Strange Catches and Finds !
One of the perils of fishing is getting snagged and losing a nice lure but sometimes it brings fortune instead of deprivation. Old boots and tires don't hold a candle to the strange things that have come up on the end of my fishing line!
To put a little twist on a now familiar phrase let me say that ... "You never know WHAT will be on the end of your line!"
Hiding below the surface of many lakes and rivers are stumps, logs and old tree branches. Since they are preferred hiding places for the fish they too are the prime targets for anglers to cast their lures. Most of the time the only thing to do when your lure impales itself to one of these is to pull until your line snaps. This results in the unintentional decorating of said submerged feature with your favorite lure. In just a few years some of the more attractive subaquatic fish haunts starting looking like a trimmed Christmas Tree. As time moves on Mother Nature eventually wears down what was originally solidly anchored. Every now and then a snagged branch will break off and reward me with another lure. So over the years lets just say I have been in the right place at the right time and the planets were aligned in my favor for this phenomenon.
Years ago, while fishing for Walleye at Marsh Creek Lake, I was drifting slowly over an old road bed and pulled up one of those collapsible wire fish baskets used for holding your catch. Inside the wire basket, still kicking, were three sunfish and a crappie! Can you say.. "FREE FISH FRY"!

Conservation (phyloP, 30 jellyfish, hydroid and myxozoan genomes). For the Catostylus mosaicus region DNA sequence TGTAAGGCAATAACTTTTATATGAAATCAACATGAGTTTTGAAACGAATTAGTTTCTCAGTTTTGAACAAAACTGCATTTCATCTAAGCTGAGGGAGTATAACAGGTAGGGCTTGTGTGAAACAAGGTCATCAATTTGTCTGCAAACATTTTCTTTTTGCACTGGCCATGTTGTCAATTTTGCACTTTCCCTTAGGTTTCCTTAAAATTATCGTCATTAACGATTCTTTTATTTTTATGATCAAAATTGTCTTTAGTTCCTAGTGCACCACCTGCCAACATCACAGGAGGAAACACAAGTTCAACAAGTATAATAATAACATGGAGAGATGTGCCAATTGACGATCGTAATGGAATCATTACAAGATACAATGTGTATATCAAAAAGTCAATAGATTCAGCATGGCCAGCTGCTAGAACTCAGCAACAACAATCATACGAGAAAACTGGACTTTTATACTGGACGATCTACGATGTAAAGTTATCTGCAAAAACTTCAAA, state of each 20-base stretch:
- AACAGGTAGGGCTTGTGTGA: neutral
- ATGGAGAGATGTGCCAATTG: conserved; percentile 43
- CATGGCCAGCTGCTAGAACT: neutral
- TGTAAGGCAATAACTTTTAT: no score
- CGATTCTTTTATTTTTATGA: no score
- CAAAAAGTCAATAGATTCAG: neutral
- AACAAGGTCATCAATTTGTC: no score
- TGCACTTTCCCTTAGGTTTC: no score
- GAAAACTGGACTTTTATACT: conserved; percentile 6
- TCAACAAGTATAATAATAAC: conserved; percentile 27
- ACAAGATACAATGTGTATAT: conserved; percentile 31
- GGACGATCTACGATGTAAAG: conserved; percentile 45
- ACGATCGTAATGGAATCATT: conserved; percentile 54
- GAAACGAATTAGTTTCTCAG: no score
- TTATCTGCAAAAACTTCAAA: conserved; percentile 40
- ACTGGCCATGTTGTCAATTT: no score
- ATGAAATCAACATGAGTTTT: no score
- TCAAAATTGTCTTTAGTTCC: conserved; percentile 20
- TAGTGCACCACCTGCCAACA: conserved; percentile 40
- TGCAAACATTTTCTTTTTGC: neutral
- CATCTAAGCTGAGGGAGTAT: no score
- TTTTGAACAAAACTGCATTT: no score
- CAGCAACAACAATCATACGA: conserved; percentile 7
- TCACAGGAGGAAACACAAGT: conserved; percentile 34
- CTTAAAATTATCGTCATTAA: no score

One spring day on the Schuylkill River, near Black Rock Dam, I was lucky enough to catch a nice Musky. What made it even better is that in the mouth of this fish was another lure that had broken off from some not so fortunate angler.
Just last week found me casting for Largemouth Bass up on Lake Nockamixon. Numerous "flips" into the thick weeds would end up with a "Wad 'O Weeds" on my hook rather than a fish. Well as luck would have it here comes a rather large ball of algae but I also noticed a length of fishing line within the tangled mass. Experience with this situation told me that a reward may be at the end of the other line. Sure enough a steady pulling of the line resulted in a nice six and half foot, medium action graphite fishing rod with reel. Showing no signs that it had been under water for long I cleaned it up and added it to my collection. This was one of four that I have brought up from their watery grave in my many years of fishing.
In this same category I should mention a few items found while wadding shore lines.
Yankee Dam, also know as Vincent Dam, on the Schuylkill near Linfield, was one of my favorite places for fishing. In the years prior to the dams removal you could walk out on the structure due to the water being diverted thru a large break on the Chester County side. In it's better days the river flowed evenly over the dam and occasionally a non-attentive boater would be sweep over and capsized. This of course resulted in loss of whatever was in the boat. Well this one day my eye caught sight of what I recognized to be the handle of a tackle box buried in sand and mud where the water once churned. After an hour of digging I was able to free the prize. This was a large tackle box packed full of lures, hooks, sinkers, knifes and other goodies. A fishing license destroyed by time was also in with the other stuff and was of no use in identifying the owner.
Even more astounding ... Wading in three feet of water at Marsh Creek a bright sparkle caught my eye. With a little kicking around I was able to uncover and retrieve a antique silver teapot. Picture is for illustration only but it did resemble the one pictured. Having no use for this in my humble home I eventually sold it for $375.00. This was back in 1995. Can you beat that?
Every time Lady Luck comes my way with these things I can't help but wonder.... Who, What, How, When. I got the "Where" part figured out!
Next time.... ?